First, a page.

C++ & Embedded

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Our specialists in C++ & Embedded technologies recruit for positions across Germany, Sweden, the Netherlands, Ireland and mainland Europe. If you are looking for a job in C++ & Embedded, please contact our team on +49 692 222 179 04.
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C++ Trends & Demand for Developers

C++ Trends & Demand for Developers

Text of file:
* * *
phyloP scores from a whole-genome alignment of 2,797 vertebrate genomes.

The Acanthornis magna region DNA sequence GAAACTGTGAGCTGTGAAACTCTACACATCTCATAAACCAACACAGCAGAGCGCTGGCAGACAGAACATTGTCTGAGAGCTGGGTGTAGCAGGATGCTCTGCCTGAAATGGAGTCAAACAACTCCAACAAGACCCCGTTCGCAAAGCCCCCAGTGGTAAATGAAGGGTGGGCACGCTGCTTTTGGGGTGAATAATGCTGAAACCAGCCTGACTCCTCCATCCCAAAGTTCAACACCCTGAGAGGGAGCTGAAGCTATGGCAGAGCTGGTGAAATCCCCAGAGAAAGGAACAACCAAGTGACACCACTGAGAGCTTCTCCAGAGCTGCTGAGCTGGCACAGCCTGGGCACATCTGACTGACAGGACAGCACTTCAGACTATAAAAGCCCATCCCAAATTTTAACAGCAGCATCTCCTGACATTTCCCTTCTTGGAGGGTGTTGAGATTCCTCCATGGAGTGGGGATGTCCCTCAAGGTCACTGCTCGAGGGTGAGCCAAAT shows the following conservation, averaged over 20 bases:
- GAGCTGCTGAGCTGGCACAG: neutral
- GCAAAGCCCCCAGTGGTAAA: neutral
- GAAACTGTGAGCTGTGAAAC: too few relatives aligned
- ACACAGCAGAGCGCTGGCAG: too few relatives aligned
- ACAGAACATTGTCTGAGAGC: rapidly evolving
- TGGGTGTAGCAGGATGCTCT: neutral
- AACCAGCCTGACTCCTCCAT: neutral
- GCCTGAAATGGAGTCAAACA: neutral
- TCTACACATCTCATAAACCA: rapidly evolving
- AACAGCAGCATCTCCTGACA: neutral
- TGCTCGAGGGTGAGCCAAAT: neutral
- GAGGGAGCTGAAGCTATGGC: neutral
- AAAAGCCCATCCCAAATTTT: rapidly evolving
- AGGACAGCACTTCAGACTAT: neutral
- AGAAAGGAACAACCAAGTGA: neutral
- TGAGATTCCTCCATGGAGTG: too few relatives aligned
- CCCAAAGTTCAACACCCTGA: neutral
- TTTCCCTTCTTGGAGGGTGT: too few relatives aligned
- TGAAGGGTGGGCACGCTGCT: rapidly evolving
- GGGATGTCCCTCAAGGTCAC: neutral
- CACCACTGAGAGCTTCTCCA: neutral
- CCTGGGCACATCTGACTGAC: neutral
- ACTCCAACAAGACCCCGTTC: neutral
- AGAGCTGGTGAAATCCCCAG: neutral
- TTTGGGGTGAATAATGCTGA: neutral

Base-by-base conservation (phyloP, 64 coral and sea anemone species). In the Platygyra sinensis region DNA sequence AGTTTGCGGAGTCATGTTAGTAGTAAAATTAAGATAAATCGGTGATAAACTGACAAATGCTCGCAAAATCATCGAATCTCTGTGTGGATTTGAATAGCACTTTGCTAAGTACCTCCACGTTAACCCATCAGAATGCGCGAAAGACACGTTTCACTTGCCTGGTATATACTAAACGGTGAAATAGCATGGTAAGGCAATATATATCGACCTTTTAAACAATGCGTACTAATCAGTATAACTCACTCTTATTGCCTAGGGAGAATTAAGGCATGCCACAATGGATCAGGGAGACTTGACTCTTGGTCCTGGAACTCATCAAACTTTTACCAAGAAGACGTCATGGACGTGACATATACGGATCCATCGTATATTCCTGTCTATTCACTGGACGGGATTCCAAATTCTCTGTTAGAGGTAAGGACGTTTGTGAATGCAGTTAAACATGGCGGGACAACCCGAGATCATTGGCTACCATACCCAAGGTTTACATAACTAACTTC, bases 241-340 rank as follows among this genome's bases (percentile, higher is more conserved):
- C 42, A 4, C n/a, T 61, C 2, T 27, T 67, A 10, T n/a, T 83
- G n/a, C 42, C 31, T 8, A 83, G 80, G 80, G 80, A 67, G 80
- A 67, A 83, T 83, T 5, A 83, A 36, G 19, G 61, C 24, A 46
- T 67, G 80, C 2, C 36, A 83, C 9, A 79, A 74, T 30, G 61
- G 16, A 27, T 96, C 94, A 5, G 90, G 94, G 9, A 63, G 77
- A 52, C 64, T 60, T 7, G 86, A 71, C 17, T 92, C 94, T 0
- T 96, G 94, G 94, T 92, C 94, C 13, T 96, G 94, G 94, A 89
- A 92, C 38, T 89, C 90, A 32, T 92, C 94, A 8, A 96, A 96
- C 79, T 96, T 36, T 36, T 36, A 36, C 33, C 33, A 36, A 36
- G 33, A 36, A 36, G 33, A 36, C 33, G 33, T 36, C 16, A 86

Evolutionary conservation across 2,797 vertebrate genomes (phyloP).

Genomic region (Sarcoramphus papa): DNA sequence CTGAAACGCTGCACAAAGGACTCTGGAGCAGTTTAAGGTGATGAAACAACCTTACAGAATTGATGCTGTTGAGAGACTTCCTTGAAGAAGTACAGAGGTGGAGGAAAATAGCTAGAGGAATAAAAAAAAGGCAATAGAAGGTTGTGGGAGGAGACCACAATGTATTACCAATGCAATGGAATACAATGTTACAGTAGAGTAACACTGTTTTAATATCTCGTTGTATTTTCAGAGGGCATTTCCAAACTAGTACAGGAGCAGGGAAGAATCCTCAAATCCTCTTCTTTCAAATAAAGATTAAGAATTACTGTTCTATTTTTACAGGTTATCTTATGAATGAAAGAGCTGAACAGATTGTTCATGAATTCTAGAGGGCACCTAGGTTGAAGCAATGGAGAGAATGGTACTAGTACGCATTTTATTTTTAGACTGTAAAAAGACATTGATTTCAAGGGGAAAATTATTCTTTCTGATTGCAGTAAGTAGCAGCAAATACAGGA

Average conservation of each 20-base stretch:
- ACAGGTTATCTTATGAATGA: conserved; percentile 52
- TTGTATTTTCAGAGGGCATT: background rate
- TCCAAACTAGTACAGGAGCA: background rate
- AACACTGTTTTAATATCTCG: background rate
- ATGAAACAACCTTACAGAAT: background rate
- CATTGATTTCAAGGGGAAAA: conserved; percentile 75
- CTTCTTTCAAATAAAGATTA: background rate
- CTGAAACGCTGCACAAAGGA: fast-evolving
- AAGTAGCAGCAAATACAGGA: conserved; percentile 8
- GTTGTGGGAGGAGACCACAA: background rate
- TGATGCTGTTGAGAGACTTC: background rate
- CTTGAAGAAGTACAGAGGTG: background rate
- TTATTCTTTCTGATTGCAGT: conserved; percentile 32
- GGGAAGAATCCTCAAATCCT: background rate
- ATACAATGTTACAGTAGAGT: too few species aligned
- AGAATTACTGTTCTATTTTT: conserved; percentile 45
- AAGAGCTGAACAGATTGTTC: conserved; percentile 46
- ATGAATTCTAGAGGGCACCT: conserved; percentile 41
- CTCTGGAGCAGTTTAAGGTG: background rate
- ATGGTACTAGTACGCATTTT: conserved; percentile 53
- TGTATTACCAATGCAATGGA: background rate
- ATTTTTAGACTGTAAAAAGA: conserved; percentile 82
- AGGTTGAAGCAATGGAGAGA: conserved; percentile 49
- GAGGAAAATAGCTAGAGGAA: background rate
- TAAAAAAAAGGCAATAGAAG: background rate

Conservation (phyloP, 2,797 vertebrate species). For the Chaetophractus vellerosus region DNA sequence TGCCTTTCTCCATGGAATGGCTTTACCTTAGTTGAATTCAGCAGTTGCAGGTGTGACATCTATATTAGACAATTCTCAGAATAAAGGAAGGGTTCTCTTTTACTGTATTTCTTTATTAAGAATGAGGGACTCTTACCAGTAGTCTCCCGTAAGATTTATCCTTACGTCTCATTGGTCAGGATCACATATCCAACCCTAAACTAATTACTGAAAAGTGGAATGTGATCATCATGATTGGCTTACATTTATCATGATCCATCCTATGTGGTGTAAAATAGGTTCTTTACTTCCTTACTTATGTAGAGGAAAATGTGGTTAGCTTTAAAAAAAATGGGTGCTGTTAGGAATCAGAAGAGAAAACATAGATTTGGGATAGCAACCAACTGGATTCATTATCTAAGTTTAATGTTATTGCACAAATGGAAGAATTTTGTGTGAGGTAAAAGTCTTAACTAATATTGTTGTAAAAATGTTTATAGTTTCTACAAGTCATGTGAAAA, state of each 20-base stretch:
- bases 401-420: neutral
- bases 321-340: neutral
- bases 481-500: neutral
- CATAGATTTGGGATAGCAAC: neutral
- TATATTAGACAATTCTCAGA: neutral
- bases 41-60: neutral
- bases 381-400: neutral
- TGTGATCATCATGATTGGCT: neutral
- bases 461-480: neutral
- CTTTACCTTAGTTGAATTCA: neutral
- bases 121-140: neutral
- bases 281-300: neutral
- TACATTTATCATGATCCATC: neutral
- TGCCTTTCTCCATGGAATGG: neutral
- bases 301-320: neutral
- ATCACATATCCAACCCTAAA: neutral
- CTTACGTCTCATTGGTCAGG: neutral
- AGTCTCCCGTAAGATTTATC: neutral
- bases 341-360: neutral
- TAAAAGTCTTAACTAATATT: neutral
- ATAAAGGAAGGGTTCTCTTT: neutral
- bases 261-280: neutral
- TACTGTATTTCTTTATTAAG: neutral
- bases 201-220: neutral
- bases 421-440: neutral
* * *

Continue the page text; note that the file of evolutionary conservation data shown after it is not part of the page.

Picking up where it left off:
C is a middle level programming language developed by Dennis Ritchie during the 1970’s in his time at AT&T Bell Labs. He was seeking to redesign the UNIX operating system designed by Ken Thompson two years prior to enable the system to be used on multiple computers. The new language C offered both high-level functionality and the detailed features required to program an operating system. The inception of C++ began in 1979 when Bjarne Stroustrup was working on his Ph.D. thesis. Bjarne was fascinated by object-orientated approach and began working on C with classes; he started to create a new language that had the features of C and the object-orientated paradigm. C++ was first coined in 1983 and was officially released in October of 1985. C++ was officially standardised in 1998 and has continually evolved with major revisions taking place in 2003, 2011, 2014 and 2017. C++ is often mislabelled as an object-orientated language, it is actually a concept independent programming language. From a developer’s perspective, C++ is a notoriously complex language to master for a variety of reasons. For one, you have to come up with your own strategy, structure, and methodology when you use C++, there is no hints that tell you how to write your code. Whereas other languages are purposely deigned to be easy and quick to learn, C++ is the total opposite. C++ is powerful, fast and effective providing excellent concurrency support. C++ is great for applications where high performance and low latency are priority. It supports a wide range of applications from 3D graphics in games to real-time mathematical solutions for finance. Its versatile nature has led to C++ spreading to a multitude of different industries from transportation to manufacturing to game development. C++ is a staple language in the software development sphere maintaining its popularity and demand for year after year. In today’s climate, new technologies, frameworks and languages are consistently emerging, often disrupting the market causing the popularity of other languages to dissipate. C++ seems to hold its own with developers wanting to learn the language and employers looking for developers with C++ in their tech stack. TIOBE Index ranked C++ as the third most popular language of 2018, just behind Java and C. C++ has maintained this third-place spot since 2002. PYPL, a survey that looks at how often language tutorials are searched for on Google has C++ ranked in sixth place signifying that developers are actively upskilling their C++ skills. This is further substantiated by GitHub’s “Language Wanted” rankings, languages that developers have not learned yet but wish to in the future. C++ was ranked in 6th place again with 10% of GitHub’s community stating they intend to learn the language. Demand for C++ professionals is constant as it is used in so many different industries. One method of calculating demand for C++ professionals to analyse job data citing C++ as a requirement. C++ came in fourth in terms of IT jobs citing the language as a requirement, just behind JavaScript on Indeed, the world’s largest search engine for jobs. We have seen demand increase for C++ professionals for roles such a game software engineer, system software developer and embedded engineer. There have been warnings that C++ will inevitably fade out of existence as technology and other languages continue to emerge. C++’s ability to run legacy code may no longer hold value in the future. However, we have seen employers favouring C++ as programmers can be more productive using a basic language that fits so many applications. The future is yet to be written for C++ but demand for and popularity of the language has stagnated since 2013 without any indications of this trend improving going forward.

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